Having the ball on top of your car is a great position, as it gives you many different options. You can perform a flick, aerial dribble, or a simple double jump to surprise the defender. The first one we will practice is the double jump. Position the ball on top of your car, and as you approach the goal, perform a double jump to lift it over the defender. This can be very difficult to defend against.
The flick is more of an intermediate mechanic and falls outside of the scope of this article, but it’s always a good idea to start practicing the more advanced stuff, even if you cannot do it yet. There are a bunch of flicks, from a musty to a breezy, but let’s start with a basic flick. Position the ball on top of your car, and perform a side or diagonal flip. You will quickly realise it isn’t as easy as it appears. Your timing needs to be perfect to execute the flick accurately.
Attacking is fun, but sometimes (only sometimes) we have fall back and prevent the opponent from scoring. When you are making a save, think about where your clearance is going to go. You don’t want to save the ball only for it to turn into a pass to an opponent who then scores an open net. A good rule of thumb is to make your clearances towards the corners or sides of the field. For defending we will use the built-in training, so head on over to Play -> Training -> Goalie. I feel like the Rookie training is ridiculously easy, so we’ll start with the Pro training (however feel free to try Rooke first).
Focus on two things: making a save and putting in a good clearance. With a good clearance you can turn defense into attack and make your opponents scramble back. Sometimes you can even make a save and take possession of the ball.
Quite often your car will get knocked into orbit. Maybe you went up for a fifty or an opponent bumped you. From this position you need to make a recovery and get back into the game as quickly as possible. The key to good recoveries is to maneuver your car in such a way that it doesn’t lose momentum. When your car lands, you want to try and face the direction of your momentum. Rocket League is a fast-paced game and a poor recovery can often lead to a goal against you.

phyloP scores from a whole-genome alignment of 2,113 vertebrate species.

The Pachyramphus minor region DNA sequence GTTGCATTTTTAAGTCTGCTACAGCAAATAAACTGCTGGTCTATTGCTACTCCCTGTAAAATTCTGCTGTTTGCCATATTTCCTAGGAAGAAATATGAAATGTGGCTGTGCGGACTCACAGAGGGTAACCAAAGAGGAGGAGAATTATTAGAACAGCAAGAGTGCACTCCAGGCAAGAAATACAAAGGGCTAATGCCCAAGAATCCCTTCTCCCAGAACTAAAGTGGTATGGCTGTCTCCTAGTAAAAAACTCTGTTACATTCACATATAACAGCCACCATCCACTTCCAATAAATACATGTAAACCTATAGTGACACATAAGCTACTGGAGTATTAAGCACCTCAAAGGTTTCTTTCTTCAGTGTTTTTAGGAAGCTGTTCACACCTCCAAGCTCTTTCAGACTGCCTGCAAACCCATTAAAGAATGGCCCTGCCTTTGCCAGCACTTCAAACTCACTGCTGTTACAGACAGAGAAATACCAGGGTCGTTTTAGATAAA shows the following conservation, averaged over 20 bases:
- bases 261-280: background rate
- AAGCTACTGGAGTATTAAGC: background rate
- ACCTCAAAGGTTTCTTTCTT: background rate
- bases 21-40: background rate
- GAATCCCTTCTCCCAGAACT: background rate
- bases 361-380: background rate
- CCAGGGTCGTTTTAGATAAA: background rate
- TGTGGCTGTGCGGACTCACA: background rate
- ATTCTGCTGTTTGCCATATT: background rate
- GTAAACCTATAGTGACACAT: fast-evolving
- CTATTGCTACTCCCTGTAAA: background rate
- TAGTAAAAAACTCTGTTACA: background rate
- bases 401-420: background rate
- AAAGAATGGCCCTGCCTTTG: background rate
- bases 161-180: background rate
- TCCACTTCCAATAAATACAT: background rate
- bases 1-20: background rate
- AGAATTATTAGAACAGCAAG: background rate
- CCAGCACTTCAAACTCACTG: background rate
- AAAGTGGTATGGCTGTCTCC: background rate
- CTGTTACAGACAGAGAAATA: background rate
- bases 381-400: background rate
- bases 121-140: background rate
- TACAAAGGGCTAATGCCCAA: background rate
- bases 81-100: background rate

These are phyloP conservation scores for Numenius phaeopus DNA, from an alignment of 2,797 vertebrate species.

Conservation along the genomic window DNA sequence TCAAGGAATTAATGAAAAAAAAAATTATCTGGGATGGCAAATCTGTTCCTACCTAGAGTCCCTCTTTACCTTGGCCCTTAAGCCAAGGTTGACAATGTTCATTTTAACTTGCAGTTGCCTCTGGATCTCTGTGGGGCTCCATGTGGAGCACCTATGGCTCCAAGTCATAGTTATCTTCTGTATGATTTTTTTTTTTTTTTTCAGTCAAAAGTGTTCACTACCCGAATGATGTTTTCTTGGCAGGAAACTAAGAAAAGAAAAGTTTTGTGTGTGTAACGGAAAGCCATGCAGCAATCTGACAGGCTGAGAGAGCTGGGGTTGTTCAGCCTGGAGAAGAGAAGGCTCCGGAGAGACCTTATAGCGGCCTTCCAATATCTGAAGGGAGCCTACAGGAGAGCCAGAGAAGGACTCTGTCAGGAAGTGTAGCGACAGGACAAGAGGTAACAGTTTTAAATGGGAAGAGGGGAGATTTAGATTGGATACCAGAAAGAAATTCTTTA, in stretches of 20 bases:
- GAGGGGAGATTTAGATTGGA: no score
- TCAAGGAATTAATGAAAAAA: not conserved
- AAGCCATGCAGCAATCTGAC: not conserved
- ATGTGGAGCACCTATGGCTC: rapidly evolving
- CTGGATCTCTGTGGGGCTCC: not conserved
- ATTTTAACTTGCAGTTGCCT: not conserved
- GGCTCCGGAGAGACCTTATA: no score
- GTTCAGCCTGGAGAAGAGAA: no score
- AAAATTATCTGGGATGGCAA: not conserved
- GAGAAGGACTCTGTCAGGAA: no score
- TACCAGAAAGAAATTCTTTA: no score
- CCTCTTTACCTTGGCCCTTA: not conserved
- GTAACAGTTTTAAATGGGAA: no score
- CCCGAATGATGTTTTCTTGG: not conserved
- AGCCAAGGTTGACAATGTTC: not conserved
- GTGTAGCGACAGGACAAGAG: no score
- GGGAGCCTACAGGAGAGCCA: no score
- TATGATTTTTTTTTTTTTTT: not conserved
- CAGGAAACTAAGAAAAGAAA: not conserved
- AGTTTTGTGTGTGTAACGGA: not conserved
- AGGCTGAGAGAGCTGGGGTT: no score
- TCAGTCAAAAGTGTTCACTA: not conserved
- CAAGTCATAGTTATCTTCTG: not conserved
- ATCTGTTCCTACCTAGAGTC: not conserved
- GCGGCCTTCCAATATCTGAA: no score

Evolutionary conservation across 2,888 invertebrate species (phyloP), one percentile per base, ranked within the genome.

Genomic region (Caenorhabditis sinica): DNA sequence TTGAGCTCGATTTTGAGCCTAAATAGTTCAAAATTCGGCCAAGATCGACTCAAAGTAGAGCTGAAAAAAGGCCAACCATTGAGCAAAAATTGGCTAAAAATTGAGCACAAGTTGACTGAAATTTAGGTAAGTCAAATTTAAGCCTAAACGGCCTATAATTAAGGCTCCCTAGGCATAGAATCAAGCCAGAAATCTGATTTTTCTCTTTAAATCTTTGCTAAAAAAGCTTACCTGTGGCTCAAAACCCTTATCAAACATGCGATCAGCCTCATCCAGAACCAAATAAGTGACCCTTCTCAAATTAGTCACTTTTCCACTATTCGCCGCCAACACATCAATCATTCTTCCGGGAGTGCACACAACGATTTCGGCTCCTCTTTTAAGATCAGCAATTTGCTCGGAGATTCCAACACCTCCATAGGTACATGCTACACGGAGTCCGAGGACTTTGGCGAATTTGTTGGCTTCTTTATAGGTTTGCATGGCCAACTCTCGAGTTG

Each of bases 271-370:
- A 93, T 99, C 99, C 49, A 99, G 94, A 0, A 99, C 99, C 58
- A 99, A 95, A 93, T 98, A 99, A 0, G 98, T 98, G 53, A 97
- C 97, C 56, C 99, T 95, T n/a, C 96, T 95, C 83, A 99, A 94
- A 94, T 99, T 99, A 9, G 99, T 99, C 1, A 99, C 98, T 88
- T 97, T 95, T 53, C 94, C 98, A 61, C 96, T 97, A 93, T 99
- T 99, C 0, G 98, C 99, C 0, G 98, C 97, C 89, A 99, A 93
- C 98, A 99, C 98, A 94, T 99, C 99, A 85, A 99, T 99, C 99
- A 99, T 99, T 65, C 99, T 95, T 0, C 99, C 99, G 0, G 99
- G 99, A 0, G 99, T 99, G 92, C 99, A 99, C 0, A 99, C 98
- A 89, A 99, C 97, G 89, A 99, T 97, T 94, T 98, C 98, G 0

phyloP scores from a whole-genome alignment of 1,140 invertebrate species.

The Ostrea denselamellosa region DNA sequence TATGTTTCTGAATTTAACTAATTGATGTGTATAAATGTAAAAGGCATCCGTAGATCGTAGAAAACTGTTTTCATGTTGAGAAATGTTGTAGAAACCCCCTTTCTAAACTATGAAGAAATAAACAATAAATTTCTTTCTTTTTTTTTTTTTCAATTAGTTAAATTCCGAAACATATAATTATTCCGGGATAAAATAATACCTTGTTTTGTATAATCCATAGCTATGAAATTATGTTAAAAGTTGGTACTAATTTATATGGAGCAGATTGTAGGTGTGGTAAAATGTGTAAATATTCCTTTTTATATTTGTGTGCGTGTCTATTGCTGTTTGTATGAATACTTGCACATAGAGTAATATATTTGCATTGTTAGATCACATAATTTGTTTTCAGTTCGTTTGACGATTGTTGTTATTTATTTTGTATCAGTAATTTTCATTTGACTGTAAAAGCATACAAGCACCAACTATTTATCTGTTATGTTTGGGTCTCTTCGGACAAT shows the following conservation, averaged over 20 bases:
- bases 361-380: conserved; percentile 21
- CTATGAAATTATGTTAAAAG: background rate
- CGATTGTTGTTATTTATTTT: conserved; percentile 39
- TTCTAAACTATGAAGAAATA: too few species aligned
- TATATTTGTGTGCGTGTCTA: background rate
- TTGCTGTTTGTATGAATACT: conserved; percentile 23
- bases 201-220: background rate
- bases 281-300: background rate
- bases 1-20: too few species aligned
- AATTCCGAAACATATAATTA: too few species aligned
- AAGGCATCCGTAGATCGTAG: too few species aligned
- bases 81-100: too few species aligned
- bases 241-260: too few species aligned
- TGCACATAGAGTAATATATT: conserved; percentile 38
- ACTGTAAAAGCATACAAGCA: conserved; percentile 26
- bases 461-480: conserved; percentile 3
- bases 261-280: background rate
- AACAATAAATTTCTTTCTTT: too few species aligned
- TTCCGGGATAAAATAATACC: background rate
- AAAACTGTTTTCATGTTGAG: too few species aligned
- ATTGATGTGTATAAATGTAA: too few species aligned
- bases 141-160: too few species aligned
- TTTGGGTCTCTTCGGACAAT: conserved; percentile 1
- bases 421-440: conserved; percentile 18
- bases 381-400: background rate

Game sense isn’t really something that can be taught with a simple drill; it’s developed naturally by spending hours and hours in-game. Being able to make smart rotations, knowing when to challenge and when to shadow defend, reading your opponents–these are all very important skills.
Rotation usually means cycling back to defense after making an attacking play. This is something you will learn over time, and it’s important to find a good balance. Not rotating enough will lead to overextensions and double commits, but rotating too often will give your opponents too much space. Try to make your rotations away from the ball, so as not to interfere with your teammate coming in for a play.
Apart from playing, game sense can be developed by watching better players. Head over to Twitch and spend some time watching players like FairyPeak and Extra. Pay attention to things like rotations, boost management, and recoveries.
Rocket League introduces a new competitive season every 3-4 months, which resets ranks and introduces a Rocket Pass along with new content. At the beginning of a season, players have 10 placement games before receiving a rank. This applies to the three competitive game modes, namely 1s, 2s, and 3s. We are currently in Season 10 which will run from March 8th to June 7th 2023.
There are a total of eight Competitive ranks. Every rank has three levels, for example Diamond I, Diamond II, and Diamond III. Each level has a division, which is Division I, Division II, Division III, and Division IV.
You start at Bronze I, Division I. Once you make your way through all four divisions of Bronze I, you advance to Bronze II and start at Division I again.